Happy New Year, everybody! I guess many of you enjoyed wearing Haregi (晴れ着) during the New Year's holidays!
Haregi is a term for gorgeous Kimono (着物) worn on Harenohi (ハレのの日, a day of special occasion). In the dictionary, Harenohi is defined as an antonym for Kenohi (ケの日, a day with nothing special).
Generally, Haregi means Furisode (振袖, the most formal long sleeved Kimono) for unmarried women, and Homongi (訪問着, formal Kimono) or one crested Iromuji (一つ紋の色無地) for married and/or elderly women.
Iromuji is a type of Kimono plainly dyed in one color except black, without patterns other than the in-weaved designs. It can be used for going out, tea ceremonies, Omiyamairi (お宮参り, visiting shrines for introducing new born babies to the god) and entrance/graduation ceremonies for children. In addition, it can be used for funerals if the color is very dark. Very versatile.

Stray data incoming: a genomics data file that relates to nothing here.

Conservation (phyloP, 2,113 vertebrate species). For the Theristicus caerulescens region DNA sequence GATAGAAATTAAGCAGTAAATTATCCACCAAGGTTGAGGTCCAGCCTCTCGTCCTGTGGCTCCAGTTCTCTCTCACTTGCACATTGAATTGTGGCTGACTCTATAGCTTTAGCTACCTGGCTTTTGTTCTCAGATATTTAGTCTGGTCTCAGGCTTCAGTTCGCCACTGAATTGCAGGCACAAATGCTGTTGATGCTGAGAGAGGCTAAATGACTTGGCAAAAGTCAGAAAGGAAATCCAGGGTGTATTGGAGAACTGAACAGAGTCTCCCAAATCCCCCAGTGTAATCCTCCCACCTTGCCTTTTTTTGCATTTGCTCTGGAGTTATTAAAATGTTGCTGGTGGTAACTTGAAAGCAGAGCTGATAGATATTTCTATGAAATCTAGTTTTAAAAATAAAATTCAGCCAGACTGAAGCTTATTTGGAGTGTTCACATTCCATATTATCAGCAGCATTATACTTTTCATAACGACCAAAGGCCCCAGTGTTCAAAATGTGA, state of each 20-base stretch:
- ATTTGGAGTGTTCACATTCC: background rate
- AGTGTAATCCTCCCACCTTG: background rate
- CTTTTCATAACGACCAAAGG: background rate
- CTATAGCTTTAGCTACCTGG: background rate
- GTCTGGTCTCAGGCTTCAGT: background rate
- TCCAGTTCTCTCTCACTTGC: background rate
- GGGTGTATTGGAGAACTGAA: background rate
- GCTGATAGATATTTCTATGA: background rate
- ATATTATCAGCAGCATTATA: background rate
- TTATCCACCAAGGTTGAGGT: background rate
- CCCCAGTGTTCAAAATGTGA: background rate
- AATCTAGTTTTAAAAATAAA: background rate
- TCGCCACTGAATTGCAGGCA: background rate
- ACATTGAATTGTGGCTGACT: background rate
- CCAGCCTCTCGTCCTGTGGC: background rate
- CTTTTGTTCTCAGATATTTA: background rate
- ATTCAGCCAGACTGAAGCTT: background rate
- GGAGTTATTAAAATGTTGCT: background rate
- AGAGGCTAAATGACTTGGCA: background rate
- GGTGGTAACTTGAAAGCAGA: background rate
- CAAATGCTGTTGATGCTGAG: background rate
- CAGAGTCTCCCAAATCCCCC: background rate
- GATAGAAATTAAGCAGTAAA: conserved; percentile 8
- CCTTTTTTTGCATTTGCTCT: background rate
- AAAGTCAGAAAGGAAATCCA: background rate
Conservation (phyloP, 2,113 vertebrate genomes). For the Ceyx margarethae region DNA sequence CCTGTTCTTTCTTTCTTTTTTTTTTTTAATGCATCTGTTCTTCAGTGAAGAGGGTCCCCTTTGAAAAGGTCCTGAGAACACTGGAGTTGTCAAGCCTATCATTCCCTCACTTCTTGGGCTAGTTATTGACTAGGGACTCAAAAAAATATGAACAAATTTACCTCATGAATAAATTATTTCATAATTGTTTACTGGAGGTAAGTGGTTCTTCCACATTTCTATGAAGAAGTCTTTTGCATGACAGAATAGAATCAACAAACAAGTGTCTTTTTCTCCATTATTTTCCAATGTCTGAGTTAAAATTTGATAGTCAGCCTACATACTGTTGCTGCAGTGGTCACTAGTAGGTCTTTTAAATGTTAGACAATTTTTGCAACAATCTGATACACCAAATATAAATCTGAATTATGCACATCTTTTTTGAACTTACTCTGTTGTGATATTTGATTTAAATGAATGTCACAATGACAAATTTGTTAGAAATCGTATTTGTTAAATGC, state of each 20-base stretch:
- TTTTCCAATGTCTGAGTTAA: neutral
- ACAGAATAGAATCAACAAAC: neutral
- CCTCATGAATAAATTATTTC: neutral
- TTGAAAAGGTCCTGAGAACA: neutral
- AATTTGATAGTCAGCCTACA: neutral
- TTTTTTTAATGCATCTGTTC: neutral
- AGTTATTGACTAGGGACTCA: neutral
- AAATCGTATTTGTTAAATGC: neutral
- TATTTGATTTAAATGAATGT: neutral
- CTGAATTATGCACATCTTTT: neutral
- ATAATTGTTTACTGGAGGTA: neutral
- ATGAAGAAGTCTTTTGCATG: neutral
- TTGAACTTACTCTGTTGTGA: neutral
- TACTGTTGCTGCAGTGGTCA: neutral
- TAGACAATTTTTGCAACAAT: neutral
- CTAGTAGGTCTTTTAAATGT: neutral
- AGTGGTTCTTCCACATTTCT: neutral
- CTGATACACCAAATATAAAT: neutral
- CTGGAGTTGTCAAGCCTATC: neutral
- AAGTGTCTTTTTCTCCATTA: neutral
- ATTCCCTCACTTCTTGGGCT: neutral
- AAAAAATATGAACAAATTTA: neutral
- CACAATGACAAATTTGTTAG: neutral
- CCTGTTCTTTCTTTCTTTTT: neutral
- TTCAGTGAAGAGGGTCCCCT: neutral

Conventionally, Iromuji are often adorned with family crests. The ones with one crest are considered as semi-formal and used for tea ceremonies and parties. Three crested ones are very formal and used for wedding ceremonies. The ones with no crest is for going out. Iromuji kimono also makes young women look very elegant and chic.
In addition, Iromuji can look both casual and formal depending on the Obi (帯, belt for Kimono) you choose, and the variations of suitable accessories such as Obiage (帯揚げ, sash between Kimono and Obi) or Obijime (帯締め, band on Obi) are immense.
Isn't it a good idea to have one as an outfit for your Okeiko (お稽古, lessons) or a lunch with friends?
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